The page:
. How do bipolar transistors work? — BR
A bipolar transistor is a sandwich consisting of three layers of doped semiconductor. A pure semiconductor such as silicon or germanium has no mobile electric charges and is effectively an insulator (at least at low temperatures). Dope semiconductor has impurities in it that give the semiconductor some mobile electric charges, either positive or negative. Because it contains mobile charges, doped semiconductor conducts electricity. Doped semiconductor containing mobile negative charges is called "n-type" and that with mobile positive charges is called "p-type." In a bipolar transistor, the two outer layers of the sandwich are of the same type and the middle layer is of the opposite type. Thus a typical bipolar transistor is an npn sandwich—the two end layers are n-type and the middle layer is p-type.
When an npn sandwich is constructed, the two junctions between layers experience a natural charge migration—mobile negative charges spill out of the n-type material on either end and into the p-type material in the middle. This flow of charge creates special "depletion regions" around the physical p-n junctions. In this depletion regions, there are no mobile electric charges any more—the mobile negative and positive charges have cancelled one another out!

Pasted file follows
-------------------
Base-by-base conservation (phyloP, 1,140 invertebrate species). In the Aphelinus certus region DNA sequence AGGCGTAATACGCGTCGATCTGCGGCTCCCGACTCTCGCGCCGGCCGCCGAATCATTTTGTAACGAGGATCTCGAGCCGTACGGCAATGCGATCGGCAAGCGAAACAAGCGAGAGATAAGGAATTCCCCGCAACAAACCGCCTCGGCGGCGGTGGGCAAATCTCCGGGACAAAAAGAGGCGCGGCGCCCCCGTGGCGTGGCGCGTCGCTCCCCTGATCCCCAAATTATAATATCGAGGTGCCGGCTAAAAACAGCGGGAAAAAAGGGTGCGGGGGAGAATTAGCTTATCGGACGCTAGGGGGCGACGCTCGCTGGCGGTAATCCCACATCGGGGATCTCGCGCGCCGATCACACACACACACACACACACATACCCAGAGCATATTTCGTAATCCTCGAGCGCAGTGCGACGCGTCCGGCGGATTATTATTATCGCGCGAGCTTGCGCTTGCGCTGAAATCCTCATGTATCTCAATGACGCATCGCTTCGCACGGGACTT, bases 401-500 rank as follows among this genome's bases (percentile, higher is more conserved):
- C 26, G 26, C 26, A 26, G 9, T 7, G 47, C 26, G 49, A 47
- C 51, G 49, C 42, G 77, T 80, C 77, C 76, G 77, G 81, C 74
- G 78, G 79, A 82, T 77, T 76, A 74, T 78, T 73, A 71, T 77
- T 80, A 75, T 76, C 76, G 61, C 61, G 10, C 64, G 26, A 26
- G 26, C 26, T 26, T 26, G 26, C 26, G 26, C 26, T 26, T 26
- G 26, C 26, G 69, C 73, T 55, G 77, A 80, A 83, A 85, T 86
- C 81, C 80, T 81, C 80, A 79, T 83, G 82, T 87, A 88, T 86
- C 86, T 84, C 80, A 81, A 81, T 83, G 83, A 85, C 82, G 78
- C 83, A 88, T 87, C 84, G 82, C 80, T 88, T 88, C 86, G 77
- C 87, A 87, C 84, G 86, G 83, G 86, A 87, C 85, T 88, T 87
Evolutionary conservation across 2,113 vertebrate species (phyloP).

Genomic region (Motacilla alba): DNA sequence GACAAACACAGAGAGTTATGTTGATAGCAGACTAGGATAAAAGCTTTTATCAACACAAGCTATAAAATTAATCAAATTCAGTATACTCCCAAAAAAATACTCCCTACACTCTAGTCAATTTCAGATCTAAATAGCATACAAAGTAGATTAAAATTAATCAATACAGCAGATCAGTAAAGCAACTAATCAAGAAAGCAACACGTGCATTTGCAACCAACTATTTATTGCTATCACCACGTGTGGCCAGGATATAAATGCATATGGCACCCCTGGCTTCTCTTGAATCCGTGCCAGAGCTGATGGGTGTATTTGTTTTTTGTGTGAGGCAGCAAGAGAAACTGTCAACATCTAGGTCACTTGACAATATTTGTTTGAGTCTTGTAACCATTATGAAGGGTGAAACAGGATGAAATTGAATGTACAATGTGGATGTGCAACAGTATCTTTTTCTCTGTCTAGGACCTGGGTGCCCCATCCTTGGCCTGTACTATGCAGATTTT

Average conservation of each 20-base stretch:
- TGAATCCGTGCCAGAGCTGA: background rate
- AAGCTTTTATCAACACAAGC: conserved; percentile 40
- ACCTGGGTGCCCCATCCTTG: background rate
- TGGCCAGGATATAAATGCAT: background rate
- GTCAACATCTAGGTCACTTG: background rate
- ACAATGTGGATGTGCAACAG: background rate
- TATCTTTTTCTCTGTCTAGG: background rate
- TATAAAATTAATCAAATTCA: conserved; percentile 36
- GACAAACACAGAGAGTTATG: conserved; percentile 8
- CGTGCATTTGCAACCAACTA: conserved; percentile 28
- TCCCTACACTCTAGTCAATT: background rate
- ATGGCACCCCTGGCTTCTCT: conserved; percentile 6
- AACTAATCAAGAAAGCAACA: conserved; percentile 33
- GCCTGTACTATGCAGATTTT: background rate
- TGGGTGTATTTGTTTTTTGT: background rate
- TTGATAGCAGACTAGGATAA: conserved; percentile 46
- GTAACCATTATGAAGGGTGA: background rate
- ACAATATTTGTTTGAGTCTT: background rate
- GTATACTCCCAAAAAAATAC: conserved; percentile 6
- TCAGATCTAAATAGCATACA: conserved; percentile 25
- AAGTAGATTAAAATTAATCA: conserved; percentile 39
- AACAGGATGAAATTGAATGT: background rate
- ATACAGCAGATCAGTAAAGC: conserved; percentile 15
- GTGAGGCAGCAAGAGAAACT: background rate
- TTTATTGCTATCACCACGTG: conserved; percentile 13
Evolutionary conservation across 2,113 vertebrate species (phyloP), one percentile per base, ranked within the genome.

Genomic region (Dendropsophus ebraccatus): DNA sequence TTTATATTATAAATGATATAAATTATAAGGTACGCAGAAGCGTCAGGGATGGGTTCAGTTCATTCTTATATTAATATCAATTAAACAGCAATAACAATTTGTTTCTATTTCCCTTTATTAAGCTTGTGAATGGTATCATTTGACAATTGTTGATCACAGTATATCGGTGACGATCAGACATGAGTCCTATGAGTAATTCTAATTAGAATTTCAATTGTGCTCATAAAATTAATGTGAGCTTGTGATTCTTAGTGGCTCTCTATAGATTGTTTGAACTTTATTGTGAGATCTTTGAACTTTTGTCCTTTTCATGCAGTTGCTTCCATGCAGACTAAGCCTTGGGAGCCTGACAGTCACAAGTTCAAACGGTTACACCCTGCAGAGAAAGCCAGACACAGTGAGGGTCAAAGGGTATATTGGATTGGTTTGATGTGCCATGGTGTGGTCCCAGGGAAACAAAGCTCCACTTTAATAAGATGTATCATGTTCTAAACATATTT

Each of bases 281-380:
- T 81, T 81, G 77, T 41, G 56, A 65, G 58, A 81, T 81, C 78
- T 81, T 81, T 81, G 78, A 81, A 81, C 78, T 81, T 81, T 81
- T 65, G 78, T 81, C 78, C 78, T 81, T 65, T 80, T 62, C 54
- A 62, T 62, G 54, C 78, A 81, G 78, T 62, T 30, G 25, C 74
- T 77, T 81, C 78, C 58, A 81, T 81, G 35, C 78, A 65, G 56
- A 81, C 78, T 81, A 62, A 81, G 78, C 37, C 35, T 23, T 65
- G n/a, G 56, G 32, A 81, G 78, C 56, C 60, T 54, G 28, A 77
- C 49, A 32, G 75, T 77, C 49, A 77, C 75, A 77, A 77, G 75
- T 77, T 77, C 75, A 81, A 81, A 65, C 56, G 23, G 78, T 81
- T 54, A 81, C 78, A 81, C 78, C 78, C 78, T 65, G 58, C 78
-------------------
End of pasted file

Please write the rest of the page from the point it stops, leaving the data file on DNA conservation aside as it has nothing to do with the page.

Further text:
Because of the two depletion regions, current cannot flow from one end of the sandwich to the other. But if you wire up the npn sandwich—actually an npn bipolar transistor—so that negative charges are injected into one end layer (the "emitter") and positive charges are injected into the middle layer (the "base"), the depletion region between those two layers shrinks and effectively goes away. Current begins to flow through that end of the sandwich, from the base to the emitter. But because the middle layer of the sandwich is very thin, the depletion region between the base and the second end of the sandwich (the "collector") also shrinks. If you wire the collector so that positive charges are injected into it, current will begin to flow through the entire sandwich, from the collector to the emitter. The amount of current flowing from the collector to the emitter is proportional to the amount of current flowing from the base to the emitter. Since a small amount of current flowing from the base to the emitter controls a much larger current flowing from the collector to the emitter, the transistor allows a small current to control a large current. This effect is the basis of electronic amplification—the synthesis of a larger copy of an electrical signal.